Book ownership too was largely confined to merchants, professional men and better-off craftsmen. Most Salopian donations of the early 17th century to the library of Shrewsbury School (completed 1596) were made by ministers, drapers, clothiers and mercers.(135) Common texts such as Foxe's Acts and Monuments and Hall's Chronicle, as well as divinity books, also appear among legacies of the town's lawyers, drapers and innkeepers.(136) Literary interests, however, were not restricted to these topics. In 1585 the Shrewsbury stock (over 500 items) of the bookseller Roger Ward also contained classical and grammar school texts, as well as works of romance, poetry, medicine, music, and popular devotional manuals.(137) The Syrian lexicon left to the school library by the watchmaker John Aspinall in 1623 was perhaps a curiosity, but the vintner Thomas Lewis gave an Italian grammar and a medical book (1624), and donations by the second master John Baker (1609) and by the wool staplers John Perche and Arthur Kynaston included a globe, maps, and works on geography and mathematics. The library’s inaugural gift, by the public preacher Thomas Laughton, comprised Emery Molyneux's first English globe, and Laughton's successor William Bright also left works of music, mathematics and chronology. In 1617-18 the school's own acquisitions included books on philology, law, medicine, anatomy, astronomy and mathematics; while notebooks of the great Welsh scholar John Jones of Gellilyfdy (author of the Peniarth MSS and a Shrewsbury schoolboy 1596 9), also indicate the importance given to arithmetic. Jones was taught from the Arithmetices of ‘Peter Ramus’ by the second master John Baker (d. 1607) who had a particular interest in Mathematics and Cosmography.(138)
Thus, while the town's experience confirms the limits to contemporary educational provision, Shrewsbury School provided at least a chance for talented individuals to acquire more than just the socially respectable veneer of Latin typical of so much contemporary grammar school education. The literary achievements of Sir Philip Sidney and Fulk Greville were no doubt exceptional due to their social background, but other alumni included the mathematical prodigy Arthur Hopton (a friend of John Selden) whose astronomical tables were calculated to Shrewsbury's latitude;(139) the great Grecian scholar Andrew Downes who worked on the Authorized Version of the Bible; and the playwright Thomas Tomkys (son, ironically, of the public preacher).(140) At the same time recognition of the school's regional importance is suggested by the character of external donors to the library who included University fellows as well as merchants and stationers from London, many with Shropshire connections such as Rowland Heylyn, the London alderman and puritan, the stationer Richard Meighen, and (distantly) the stationer Edward Blount, friend of the playwright Christopher Marlowe. By the early 1630s Shropshire men living in London were holding an annual dinnner – one of the earliest references to the county feast societies that were to proliferate after 1650 (141) – and by such means Shrewsbury news was no doubt disseminated among the London emigrés.
By 1600 the metropolitan connection had become of some cultural importance in Shrewsbury. Roger Ward, the bookseller mentioned above, was an important figure in the London printing trade, and William Russell, the first stationer admitted as such to the Mercers' company (1584-5), was also a Londoner.(142) The contemporary town annalist too showed extensive knowledge of serials and ballad texts, hot off the London press.(143) In addition Richard Meighen, admitted to the London Stationer’s company in 1614, was the eldest son of John Meighen, the headmaster of Shrewsbury School, and himself donated books to the library in 1633. Richard may have assisted the school with its own purchases, notably a large number of books bought in 1617-18. They included the great Amsterdam edition of Vesalius’s Anatomy, published in 1617 and placed in the school library before the end of the year.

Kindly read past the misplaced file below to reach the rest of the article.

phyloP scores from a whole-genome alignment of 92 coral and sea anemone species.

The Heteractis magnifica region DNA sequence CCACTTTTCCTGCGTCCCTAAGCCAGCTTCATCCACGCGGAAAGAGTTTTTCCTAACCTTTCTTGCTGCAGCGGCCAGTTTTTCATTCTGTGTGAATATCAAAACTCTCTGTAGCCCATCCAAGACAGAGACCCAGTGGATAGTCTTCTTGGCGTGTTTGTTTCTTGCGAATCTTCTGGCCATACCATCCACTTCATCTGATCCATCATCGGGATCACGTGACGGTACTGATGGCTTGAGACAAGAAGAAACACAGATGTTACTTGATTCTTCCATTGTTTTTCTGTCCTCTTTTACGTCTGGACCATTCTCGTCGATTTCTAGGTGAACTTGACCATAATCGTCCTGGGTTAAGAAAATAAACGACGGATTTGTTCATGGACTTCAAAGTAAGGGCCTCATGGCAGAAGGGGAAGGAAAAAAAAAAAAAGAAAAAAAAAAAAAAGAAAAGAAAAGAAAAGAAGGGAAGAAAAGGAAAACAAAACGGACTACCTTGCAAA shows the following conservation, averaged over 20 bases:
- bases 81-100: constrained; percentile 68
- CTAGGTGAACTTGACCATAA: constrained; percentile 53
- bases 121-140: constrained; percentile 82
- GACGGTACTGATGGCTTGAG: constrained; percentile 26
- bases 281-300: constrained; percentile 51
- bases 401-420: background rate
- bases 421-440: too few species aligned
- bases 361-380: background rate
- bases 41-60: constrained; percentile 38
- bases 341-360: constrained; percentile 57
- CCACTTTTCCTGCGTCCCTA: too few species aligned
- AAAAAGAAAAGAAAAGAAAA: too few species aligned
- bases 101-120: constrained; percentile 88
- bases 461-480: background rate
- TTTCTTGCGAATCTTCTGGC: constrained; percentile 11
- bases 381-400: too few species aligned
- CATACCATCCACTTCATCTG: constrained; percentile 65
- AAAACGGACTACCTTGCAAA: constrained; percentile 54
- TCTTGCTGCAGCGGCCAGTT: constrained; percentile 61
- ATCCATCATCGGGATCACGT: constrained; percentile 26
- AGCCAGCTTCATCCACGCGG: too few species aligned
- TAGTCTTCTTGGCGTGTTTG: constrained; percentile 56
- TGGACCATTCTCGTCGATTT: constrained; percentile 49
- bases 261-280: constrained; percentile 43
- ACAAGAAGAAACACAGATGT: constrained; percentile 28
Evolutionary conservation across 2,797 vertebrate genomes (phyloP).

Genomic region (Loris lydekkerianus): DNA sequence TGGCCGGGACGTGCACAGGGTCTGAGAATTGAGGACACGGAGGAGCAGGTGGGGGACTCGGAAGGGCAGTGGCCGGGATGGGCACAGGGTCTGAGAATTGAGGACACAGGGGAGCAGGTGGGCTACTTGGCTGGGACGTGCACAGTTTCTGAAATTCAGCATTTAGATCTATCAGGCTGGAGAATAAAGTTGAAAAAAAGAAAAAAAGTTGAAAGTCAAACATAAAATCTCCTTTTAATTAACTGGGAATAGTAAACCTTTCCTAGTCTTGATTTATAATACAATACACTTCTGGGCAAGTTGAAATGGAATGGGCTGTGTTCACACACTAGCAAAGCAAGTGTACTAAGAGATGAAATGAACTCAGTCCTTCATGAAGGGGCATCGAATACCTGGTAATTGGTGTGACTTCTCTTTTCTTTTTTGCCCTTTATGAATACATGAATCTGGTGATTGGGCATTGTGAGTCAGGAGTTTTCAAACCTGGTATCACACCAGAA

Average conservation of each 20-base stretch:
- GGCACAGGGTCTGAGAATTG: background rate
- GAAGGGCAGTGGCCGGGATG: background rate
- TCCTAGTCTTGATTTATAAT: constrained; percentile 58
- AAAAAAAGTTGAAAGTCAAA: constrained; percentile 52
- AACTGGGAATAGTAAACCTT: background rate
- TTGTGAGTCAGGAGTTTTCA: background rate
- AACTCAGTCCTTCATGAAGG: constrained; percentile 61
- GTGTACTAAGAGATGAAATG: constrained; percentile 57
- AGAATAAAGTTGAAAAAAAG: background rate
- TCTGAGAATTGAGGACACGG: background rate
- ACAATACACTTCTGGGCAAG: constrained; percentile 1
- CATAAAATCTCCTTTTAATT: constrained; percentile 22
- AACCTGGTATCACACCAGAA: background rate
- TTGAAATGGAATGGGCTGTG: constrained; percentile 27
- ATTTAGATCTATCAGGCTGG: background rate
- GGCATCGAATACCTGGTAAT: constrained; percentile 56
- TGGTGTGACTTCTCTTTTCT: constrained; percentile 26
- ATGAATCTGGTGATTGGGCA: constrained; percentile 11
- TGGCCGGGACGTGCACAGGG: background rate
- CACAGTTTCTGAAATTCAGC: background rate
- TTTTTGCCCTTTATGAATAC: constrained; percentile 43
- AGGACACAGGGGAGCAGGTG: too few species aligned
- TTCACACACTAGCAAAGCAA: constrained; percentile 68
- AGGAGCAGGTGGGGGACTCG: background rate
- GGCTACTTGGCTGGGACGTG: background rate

But Shrewsbury was not simply a passive consumer of metropolitan output. The first English book devoted entirely to vegetable cultivation, written by the Shrewsbury dyer Richard Gardiner, was published in 1599,(144) and in 1616 there also appeared the earliest printed speculations on the town's origins, composed by the mercer Oliver Mathews, with other ruminations on ancient British virtues (largely derived from the Welsh antiquarian Humphrey Llwyd).(145) In the same year Edward Thornes's Encomium Salopiae was also printed by Richard Meighen. Although of gentry stock (but of a cadet branch of a family which had long historical links to Shrewsbury) Thornes's verse showed no condescension to the town's élite, lavishing praise upon its merchant and professional class, and containing perhaps the earliest known reference to the popular local trope of the 'proud Salopian'. Thornes also showed an incipient historical rather than simply annalistic sense, even if that meant, like Mathews, locating Shrewsbury's origins in a fabulous British past. Taken together with the itinerant entertainments vividly described by the town annalist,(146) the picture emerges of a vibrant, self-conscious provincial culture, appropriate to one of the most successful towns in England.
1 For the dissolutions, see Victoria County History (V.C.H.) Shropshire, ii. 36, 90-3, 96-7.
2 Letters and Papers Henry VIII, xii (1), 358, xv (1), 183, 228.
3 Shropshire Archives (SA) 3365/1795 (1545-6, contemp. fo. 32v).
4 National Archives (NA) E321/24/19, m. 138a.
5 Ibid. ms. 137a, 139a.
6 Transactions Shropshire Archaeological Society (T.S.A.S.), x. 401-02, 406-07.
7 See the appendix to this section, below.
8 Letters and Papers Henry VIII, xix (2), 87.
9 NA C21/P19/11; Revs. H. Owen, J.B. Blakeway, A history of Shrewsbury (2 vols. 1825), ii. 459-60.
10 Calendar Patent Rolls, Edward VI. iii. 75-6; SA 864/6.